Rainbow shades: It's all bright on the night

Rainbow shades

It's all bright on the night
'It was first time I had ever tasted chocolate. I kept a piece, and when Amsterdam was liberated, I gave it to the first Allied soldier I saw'

Bread from heaven

Dutch survivors thank RAF for World War II drop that saved millions
Britain will be 'run for the wealthy and powerful' if Tories retain power - Labour

How 'the Axe' helped Labour

UK will be 'run for the wealthy and powerful' if Tories retain power
Rare and exclusive video shows the horrific price paid by activists for challenging the rule of jihadist extremists in Syria

The price to be paid for challenging the rule of extremists

A revolution now 'consuming its own children'
Welcome to the world of Megagames

Welcome to the world of Megagames

300 players take part in Watch the Skies! board game in London
'Nymphomaniac' actress reveals what it was really like to star in one of the most explicit films ever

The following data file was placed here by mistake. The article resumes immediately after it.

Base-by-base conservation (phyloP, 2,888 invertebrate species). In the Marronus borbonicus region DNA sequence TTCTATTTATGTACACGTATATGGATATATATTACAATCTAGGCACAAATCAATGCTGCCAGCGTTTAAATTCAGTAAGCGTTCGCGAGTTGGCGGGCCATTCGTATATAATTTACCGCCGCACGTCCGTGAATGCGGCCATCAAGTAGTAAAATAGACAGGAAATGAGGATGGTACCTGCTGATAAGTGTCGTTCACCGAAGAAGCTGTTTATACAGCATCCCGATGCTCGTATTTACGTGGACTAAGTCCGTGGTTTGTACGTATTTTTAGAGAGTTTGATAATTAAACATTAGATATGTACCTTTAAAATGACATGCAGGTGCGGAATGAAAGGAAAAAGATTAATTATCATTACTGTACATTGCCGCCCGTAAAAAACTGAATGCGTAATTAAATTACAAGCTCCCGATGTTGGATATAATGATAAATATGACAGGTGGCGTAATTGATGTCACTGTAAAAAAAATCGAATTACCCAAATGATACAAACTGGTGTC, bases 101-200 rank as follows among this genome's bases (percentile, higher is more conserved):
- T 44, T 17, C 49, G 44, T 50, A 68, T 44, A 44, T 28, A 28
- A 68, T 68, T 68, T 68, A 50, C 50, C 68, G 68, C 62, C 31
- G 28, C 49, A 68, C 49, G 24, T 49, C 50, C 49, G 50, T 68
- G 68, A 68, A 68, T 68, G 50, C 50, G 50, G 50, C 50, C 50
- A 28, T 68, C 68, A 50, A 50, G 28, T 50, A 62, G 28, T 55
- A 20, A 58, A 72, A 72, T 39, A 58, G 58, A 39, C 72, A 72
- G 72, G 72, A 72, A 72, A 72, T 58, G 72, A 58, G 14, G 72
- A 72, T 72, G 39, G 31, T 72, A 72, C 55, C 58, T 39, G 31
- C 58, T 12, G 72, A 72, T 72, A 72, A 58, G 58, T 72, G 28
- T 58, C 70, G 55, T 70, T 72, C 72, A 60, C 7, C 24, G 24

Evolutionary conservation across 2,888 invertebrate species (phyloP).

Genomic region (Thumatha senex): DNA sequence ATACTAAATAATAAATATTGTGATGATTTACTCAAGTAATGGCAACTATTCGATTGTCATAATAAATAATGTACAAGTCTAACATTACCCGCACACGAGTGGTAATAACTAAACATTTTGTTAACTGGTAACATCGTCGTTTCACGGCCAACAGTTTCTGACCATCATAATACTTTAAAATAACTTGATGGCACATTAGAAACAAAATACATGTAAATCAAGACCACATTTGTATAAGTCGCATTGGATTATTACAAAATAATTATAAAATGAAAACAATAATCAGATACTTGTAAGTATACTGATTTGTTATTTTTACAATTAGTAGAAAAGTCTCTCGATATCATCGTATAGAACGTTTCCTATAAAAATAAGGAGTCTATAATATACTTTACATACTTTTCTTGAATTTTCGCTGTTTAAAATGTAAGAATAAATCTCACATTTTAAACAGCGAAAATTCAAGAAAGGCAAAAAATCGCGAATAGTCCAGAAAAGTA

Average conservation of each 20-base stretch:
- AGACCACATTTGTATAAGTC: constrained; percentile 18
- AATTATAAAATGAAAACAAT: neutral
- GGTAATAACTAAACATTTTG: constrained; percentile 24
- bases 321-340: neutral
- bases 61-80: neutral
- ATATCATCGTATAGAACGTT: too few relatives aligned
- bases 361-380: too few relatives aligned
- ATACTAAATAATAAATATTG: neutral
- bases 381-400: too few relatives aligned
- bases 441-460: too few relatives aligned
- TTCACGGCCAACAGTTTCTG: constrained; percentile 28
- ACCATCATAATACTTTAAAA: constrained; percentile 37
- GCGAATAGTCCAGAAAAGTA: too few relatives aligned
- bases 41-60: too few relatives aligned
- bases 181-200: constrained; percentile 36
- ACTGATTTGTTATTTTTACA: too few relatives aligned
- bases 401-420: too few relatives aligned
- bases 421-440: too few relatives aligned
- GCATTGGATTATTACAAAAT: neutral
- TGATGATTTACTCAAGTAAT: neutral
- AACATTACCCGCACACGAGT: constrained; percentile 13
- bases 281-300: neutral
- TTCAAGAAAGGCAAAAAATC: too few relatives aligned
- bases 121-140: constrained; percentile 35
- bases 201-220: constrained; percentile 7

Charlotte Gainsbourg on 'Nymphomaniac'

Starring in one of the most explicit films ever
Robert Fisk in Abu Dhabi: The Emirates' out-of-sight migrant workers helping to build the dream projects of its rulers

Robert Fisk in Abu Dhabi

The Emirates' out-of-sight migrant workers helping to build the dream projects of its rulers
Vince Cable interview: Charging fees for employment tribunals was 'a very bad move'

Vince Cable exclusive interview

Charging fees for employment tribunals was 'a very bad move'
Iwan Rheon interview: Game of Thrones star returns to his Welsh roots to record debut album

Iwan Rheon is returning to his Welsh roots

Rheon is best known for his role as the Bastard of Bolton. It's gruelling playing a sadistic torturer, he tells Craig McLean, but it hasn't stopped him recording an album of Welsh psychedelia
Morne Hardenberg interview: Cameraman for BBC's upcoming show Shark on filming the ocean's most dangerous predator

It's time for my close-up

Meet the man who films great whites for a living
Increasing numbers of homeless people in America keep their mobile phones on the streets

Homeless people keep mobile phones

A homeless person with a smartphone is a common sight in the US. And that's creating a network where the 'hobo' community can share information - and fight stigma - like never before